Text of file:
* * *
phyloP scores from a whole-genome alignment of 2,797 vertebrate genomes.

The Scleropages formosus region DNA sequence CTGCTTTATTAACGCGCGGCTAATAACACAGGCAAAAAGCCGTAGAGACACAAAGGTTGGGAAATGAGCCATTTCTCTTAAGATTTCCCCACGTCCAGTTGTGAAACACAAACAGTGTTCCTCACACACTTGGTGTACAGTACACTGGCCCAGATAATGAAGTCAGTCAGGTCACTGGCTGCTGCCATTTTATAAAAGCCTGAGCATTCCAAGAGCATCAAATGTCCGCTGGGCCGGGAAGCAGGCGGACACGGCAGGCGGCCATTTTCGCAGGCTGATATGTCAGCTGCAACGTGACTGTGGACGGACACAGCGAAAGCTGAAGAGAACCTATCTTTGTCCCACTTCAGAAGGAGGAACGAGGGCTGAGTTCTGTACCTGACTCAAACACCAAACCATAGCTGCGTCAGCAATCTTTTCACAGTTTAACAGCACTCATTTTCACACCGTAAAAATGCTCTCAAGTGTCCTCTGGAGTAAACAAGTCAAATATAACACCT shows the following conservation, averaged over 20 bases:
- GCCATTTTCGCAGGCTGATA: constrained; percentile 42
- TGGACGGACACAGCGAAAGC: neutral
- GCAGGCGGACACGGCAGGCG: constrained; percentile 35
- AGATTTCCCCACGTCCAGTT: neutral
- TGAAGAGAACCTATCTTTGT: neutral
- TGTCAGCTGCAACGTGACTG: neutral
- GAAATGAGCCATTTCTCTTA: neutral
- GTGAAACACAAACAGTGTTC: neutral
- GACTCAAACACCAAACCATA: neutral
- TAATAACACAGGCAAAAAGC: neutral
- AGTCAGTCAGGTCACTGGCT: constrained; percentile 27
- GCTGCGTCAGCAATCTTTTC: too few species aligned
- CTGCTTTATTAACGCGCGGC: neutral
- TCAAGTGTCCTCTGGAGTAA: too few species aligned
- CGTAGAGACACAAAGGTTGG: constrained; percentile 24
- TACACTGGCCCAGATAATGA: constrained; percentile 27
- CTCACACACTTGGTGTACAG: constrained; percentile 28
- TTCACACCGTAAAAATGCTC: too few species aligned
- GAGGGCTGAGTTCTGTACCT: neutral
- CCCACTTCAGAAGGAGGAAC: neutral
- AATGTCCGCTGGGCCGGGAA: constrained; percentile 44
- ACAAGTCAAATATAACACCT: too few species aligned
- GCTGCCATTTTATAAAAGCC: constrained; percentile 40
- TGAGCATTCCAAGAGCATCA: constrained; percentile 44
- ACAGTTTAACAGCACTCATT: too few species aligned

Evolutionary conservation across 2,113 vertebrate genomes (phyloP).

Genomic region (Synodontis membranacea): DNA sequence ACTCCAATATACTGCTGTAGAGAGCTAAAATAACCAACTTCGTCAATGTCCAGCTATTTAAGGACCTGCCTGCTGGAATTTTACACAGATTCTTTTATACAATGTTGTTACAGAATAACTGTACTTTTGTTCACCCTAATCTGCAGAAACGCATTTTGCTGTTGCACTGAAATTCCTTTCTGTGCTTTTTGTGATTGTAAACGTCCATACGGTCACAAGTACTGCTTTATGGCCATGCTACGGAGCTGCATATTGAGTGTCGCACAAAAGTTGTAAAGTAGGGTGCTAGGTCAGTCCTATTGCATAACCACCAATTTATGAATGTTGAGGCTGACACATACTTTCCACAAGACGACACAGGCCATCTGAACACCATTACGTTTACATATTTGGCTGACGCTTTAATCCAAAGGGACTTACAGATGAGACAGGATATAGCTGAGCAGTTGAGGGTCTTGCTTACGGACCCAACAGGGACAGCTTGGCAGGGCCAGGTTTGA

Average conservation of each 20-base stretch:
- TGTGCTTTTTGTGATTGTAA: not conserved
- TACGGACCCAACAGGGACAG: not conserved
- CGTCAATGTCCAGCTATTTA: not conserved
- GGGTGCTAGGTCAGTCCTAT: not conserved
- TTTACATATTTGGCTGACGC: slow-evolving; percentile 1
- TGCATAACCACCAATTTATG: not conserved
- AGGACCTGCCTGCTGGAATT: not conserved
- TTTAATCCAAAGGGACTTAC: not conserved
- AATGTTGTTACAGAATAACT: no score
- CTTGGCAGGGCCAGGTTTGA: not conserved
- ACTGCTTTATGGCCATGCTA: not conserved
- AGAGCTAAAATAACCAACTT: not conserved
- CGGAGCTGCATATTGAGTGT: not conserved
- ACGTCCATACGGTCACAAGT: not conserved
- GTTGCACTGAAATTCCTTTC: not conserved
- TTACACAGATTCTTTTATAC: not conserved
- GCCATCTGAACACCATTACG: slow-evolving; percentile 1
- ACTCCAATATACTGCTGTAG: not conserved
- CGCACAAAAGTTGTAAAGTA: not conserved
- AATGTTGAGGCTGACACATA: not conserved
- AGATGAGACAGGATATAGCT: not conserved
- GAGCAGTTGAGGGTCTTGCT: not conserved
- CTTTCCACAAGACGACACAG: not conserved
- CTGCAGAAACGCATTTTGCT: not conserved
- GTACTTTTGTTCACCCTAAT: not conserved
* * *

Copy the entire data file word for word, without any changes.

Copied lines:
phyloP scores from a whole-genome alignment of 2,797 vertebrate genomes.

The Scleropages formosus region DNA sequence CTGCTTTATTAACGCGCGGCTAATAACACAGGCAAAAAGCCGTAGAGACACAAAGGTTGGGAAATGAGCCATTTCTCTTAAGATTTCCCCACGTCCAGTTGTGAAACACAAACAGTGTTCCTCACACACTTGGTGTACAGTACACTGGCCCAGATAATGAAGTCAGTCAGGTCACTGGCTGCTGCCATTTTATAAAAGCCTGAGCATTCCAAGAGCATCAAATGTCCGCTGGGCCGGGAAGCAGGCGGACACGGCAGGCGGCCATTTTCGCAGGCTGATATGTCAGCTGCAACGTGACTGTGGACGGACACAGCGAAAGCTGAAGAGAACCTATCTTTGTCCCACTTCAGAAGGAGGAACGAGGGCTGAGTTCTGTACCTGACTCAAACACCAAACCATAGCTGCGTCAGCAATCTTTTCACAGTTTAACAGCACTCATTTTCACACCGTAAAAATGCTCTCAAGTGTCCTCTGGAGTAAACAAGTCAAATATAACACCT shows the following conservation, averaged over 20 bases:
- GCCATTTTCGCAGGCTGATA: constrained; percentile 42
- TGGACGGACACAGCGAAAGC: neutral
- GCAGGCGGACACGGCAGGCG: constrained; percentile 35
- AGATTTCCCCACGTCCAGTT: neutral
- TGAAGAGAACCTATCTTTGT: neutral
- TGTCAGCTGCAACGTGACTG: neutral
- GAAATGAGCCATTTCTCTTA: neutral
- GTGAAACACAAACAGTGTTC: neutral
- GACTCAAACACCAAACCATA: neutral
- TAATAACACAGGCAAAAAGC: neutral
- AGTCAGTCAGGTCACTGGCT: constrained; percentile 27
- GCTGCGTCAGCAATCTTTTC: too few species aligned
- CTGCTTTATTAACGCGCGGC: neutral
- TCAAGTGTCCTCTGGAGTAA: too few species aligned
- CGTAGAGACACAAAGGTTGG: constrained; percentile 24
- TACACTGGCCCAGATAATGA: constrained; percentile 27
- CTCACACACTTGGTGTACAG: constrained; percentile 28
- TTCACACCGTAAAAATGCTC: too few species aligned
- GAGGGCTGAGTTCTGTACCT: neutral
- CCCACTTCAGAAGGAGGAAC: neutral
- AATGTCCGCTGGGCCGGGAA: constrained; percentile 44
- ACAAGTCAAATATAACACCT: too few species aligned
- GCTGCCATTTTATAAAAGCC: constrained; percentile 40
- TGAGCATTCCAAGAGCATCA: constrained; percentile 44
- ACAGTTTAACAGCACTCATT: too few species aligned

Evolutionary conservation across 2,113 vertebrate genomes (phyloP).

Genomic region (Synodontis membranacea): DNA sequence ACTCCAATATACTGCTGTAGAGAGCTAAAATAACCAACTTCGTCAATGTCCAGCTATTTAAGGACCTGCCTGCTGGAATTTTACACAGATTCTTTTATACAATGTTGTTACAGAATAACTGTACTTTTGTTCACCCTAATCTGCAGAAACGCATTTTGCTGTTGCACTGAAATTCCTTTCTGTGCTTTTTGTGATTGTAAACGTCCATACGGTCACAAGTACTGCTTTATGGCCATGCTACGGAGCTGCATATTGAGTGTCGCACAAAAGTTGTAAAGTAGGGTGCTAGGTCAGTCCTATTGCATAACCACCAATTTATGAATGTTGAGGCTGACACATACTTTCCACAAGACGACACAGGCCATCTGAACACCATTACGTTTACATATTTGGCTGACGCTTTAATCCAAAGGGACTTACAGATGAGACAGGATATAGCTGAGCAGTTGAGGGTCTTGCTTACGGACCCAACAGGGACAGCTTGGCAGGGCCAGGTTTGA

Average conservation of each 20-base stretch:
- TGTGCTTTTTGTGATTGTAA: not conserved
- TACGGACCCAACAGGGACAG: not conserved
- CGTCAATGTCCAGCTATTTA: not conserved
- GGGTGCTAGGTCAGTCCTAT: not conserved
- TTTACATATTTGGCTGACGC: slow-evolving; percentile 1
- TGCATAACCACCAATTTATG: not conserved
- AGGACCTGCCTGCTGGAATT: not conserved
- TTTAATCCAAAGGGACTTAC: not conserved
- AATGTTGTTACAGAATAACT: no score
- CTTGGCAGGGCCAGGTTTGA: not conserved
- ACTGCTTTATGGCCATGCTA: not conserved
- AGAGCTAAAATAACCAACTT: not conserved
- CGGAGCTGCATATTGAGTGT: not conserved
- ACGTCCATACGGTCACAAGT: not conserved
- GTTGCACTGAAATTCCTTTC: not conserved
- TTACACAGATTCTTTTATAC: not conserved
- GCCATCTGAACACCATTACG: slow-evolving; percentile 1
- ACTCCAATATACTGCTGTAG: not conserved
- CGCACAAAAGTTGTAAAGTA: not conserved
- AATGTTGAGGCTGACACATA: not conserved
- AGATGAGACAGGATATAGCT: not conserved
- GAGCAGTTGAGGGTCTTGCT: not conserved
- CTTTCCACAAGACGACACAG: not conserved
- CTGCAGAAACGCATTTTGCT: not conserved
- GTACTTTTGTTCACCCTAAT: not conserved